Topo Athletic Terraventure Review Facts
Topo Athletic, a shoe company created by Tony Post, has had a lot of buzz lately in the running world for their unique approach to crafting footwear. The company claims, “We’re not minimal, we’re not maximal, we’re not motion control” and connects shoe design to research for “natural running and fitness.” Specifically, this shows up in three features across their variety of shoes: a neutral low-drop platform, light-weight materials, and a roomy toe box. The Topo Athletic Terraventure is a top-of-the-line trail shoe designed as the latest and greatest for the more technical terrain category, but with versatility for hiking, travel and walking. I had a chance to test out the Terraventure in both Washington and Alaska over the past month and agree that this shoe lives up to all the hype!
The shoe features a 6mm thick rubber outsole with an aggressive lug design that handles well on trails but does not feel awkward on pavement running or walking. This translates to excellent multi-terrain traction and handling with ample mid-foot stability. This shoe features rock protection via a flexible ESS forefoot plate. This was a noticeable benefit which I’ve found in some of my heavier shoes, but never in a shoe this lightweight.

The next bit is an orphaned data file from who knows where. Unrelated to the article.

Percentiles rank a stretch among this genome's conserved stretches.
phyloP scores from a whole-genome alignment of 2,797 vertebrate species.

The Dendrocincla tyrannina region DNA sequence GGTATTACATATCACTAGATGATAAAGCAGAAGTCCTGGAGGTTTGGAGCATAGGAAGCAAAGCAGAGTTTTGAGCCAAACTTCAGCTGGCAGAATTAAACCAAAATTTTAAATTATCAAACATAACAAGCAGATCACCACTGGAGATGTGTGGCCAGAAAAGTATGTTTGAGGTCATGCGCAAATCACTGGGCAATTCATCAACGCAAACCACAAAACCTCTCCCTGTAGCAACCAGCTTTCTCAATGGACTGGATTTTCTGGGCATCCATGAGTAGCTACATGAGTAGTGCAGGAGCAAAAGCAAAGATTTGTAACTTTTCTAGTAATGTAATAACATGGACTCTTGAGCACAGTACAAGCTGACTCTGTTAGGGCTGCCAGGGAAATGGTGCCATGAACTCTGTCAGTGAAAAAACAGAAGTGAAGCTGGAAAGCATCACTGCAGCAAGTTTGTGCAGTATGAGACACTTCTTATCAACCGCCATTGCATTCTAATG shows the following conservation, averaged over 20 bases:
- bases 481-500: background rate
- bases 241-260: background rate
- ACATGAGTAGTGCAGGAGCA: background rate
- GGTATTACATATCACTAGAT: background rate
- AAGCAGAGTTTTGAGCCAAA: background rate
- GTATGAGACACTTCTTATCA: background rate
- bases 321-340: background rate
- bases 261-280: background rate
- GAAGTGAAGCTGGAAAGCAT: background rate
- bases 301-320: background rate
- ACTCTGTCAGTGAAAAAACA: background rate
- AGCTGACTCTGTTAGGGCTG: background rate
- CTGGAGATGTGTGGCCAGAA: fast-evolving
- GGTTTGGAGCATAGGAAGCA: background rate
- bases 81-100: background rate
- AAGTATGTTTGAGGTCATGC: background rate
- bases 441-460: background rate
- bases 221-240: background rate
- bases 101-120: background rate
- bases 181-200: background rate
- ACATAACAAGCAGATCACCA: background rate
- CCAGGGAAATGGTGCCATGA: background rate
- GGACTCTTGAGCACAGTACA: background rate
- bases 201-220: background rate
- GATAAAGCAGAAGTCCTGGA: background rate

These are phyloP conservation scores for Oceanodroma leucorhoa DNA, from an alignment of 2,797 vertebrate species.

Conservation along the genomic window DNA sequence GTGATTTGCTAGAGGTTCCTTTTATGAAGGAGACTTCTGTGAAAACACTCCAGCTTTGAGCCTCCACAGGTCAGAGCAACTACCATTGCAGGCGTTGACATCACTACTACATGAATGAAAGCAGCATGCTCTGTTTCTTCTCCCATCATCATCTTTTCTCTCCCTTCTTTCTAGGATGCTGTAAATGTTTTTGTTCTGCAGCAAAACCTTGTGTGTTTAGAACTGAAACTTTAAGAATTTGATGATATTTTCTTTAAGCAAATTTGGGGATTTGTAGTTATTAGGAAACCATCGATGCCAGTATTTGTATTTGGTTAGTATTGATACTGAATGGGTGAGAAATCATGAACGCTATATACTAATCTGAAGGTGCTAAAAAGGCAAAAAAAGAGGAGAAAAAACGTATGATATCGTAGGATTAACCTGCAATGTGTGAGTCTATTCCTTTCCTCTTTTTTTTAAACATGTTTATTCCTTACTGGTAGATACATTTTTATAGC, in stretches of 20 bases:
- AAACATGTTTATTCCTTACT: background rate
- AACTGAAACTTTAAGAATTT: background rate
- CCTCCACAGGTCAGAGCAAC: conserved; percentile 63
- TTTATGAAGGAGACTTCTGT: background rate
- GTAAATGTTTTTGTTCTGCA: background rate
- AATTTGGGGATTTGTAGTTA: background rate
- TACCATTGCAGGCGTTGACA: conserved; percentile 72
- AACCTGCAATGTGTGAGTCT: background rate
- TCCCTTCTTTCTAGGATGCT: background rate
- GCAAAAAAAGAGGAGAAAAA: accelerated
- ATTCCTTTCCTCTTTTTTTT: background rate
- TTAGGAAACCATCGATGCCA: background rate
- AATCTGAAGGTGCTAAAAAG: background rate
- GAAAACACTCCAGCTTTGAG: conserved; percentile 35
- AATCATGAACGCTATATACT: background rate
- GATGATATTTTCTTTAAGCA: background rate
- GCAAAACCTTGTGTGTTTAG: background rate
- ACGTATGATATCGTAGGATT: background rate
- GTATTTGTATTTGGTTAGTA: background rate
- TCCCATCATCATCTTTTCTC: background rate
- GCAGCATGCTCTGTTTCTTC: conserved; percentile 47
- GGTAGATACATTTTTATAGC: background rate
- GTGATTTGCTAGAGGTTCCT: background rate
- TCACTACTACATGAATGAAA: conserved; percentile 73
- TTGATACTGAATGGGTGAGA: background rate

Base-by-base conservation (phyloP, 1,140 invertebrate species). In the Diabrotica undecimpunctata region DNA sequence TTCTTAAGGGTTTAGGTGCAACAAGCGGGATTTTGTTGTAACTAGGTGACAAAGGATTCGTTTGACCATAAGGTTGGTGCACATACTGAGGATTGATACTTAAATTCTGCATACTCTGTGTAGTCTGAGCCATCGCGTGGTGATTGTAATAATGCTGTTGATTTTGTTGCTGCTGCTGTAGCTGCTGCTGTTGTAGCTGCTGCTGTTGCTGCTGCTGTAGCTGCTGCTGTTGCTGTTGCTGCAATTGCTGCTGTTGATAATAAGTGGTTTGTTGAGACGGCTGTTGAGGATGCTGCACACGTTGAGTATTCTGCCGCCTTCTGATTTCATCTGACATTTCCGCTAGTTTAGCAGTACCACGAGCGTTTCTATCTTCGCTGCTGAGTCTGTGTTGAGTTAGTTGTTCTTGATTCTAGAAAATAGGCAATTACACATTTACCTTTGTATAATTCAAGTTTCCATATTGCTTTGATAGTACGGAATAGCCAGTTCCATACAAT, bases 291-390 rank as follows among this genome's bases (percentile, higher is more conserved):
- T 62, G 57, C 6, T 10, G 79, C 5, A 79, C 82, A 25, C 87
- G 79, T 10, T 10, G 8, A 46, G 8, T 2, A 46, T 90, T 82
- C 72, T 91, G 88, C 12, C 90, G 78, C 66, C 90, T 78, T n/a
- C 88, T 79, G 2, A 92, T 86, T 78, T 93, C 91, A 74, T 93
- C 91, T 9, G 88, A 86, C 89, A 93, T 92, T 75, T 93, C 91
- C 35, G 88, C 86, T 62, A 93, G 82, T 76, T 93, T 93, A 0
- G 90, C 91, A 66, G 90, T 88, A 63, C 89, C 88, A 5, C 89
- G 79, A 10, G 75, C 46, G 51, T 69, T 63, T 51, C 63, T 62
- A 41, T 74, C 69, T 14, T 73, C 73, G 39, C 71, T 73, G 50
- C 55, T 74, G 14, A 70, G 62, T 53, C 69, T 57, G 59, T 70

The “bread and butter” of Topo’s designs
center around a larger than average toe box. If you’re not used to this design it may take a few runs to adapt, but a roomier toe box
has been a more popular and scientifically-backed recent trend, that ultimately affects the midfoot and heel running mechanics. Some shoes with large toe boxes seem to have more slipping, rubbing and blistering, but the folks at Topo Athletic have trialed this feature down to a fine-tuned art.
The “ghillie” lacing system is designed with midfoot security in mind. The outer material is breathable but also more windproof than average. The tongue and heel areas have a comfortable amount of padding. The mesh material is strategically placed to provide ample breathability, but also plenty of protection in the areas most exposed to the elements. The bonded seams held up well in the first month of use.
Weighing in at 8.2 oz (size 7) and 10.4 oz (size 14), this is not the lightest shoe out there, but I think it’s one of the lightest
that has stellar capabilities for technical trail performance. The Terraventure is a few ounces heavier that Topo’s MT-2 trail shoe, but it has better reviews on traction performance. (There’s always something of a trade-off). It’s comparable to the Brooks Mazama
in terms of weight, but its upper material seems more durable, rugged and weather-proof, which is hard to accomplish without sacrificing overall weight. This makes it a great shoe for longer trail runs and racing as well as sprinting, hills and more technical workouts.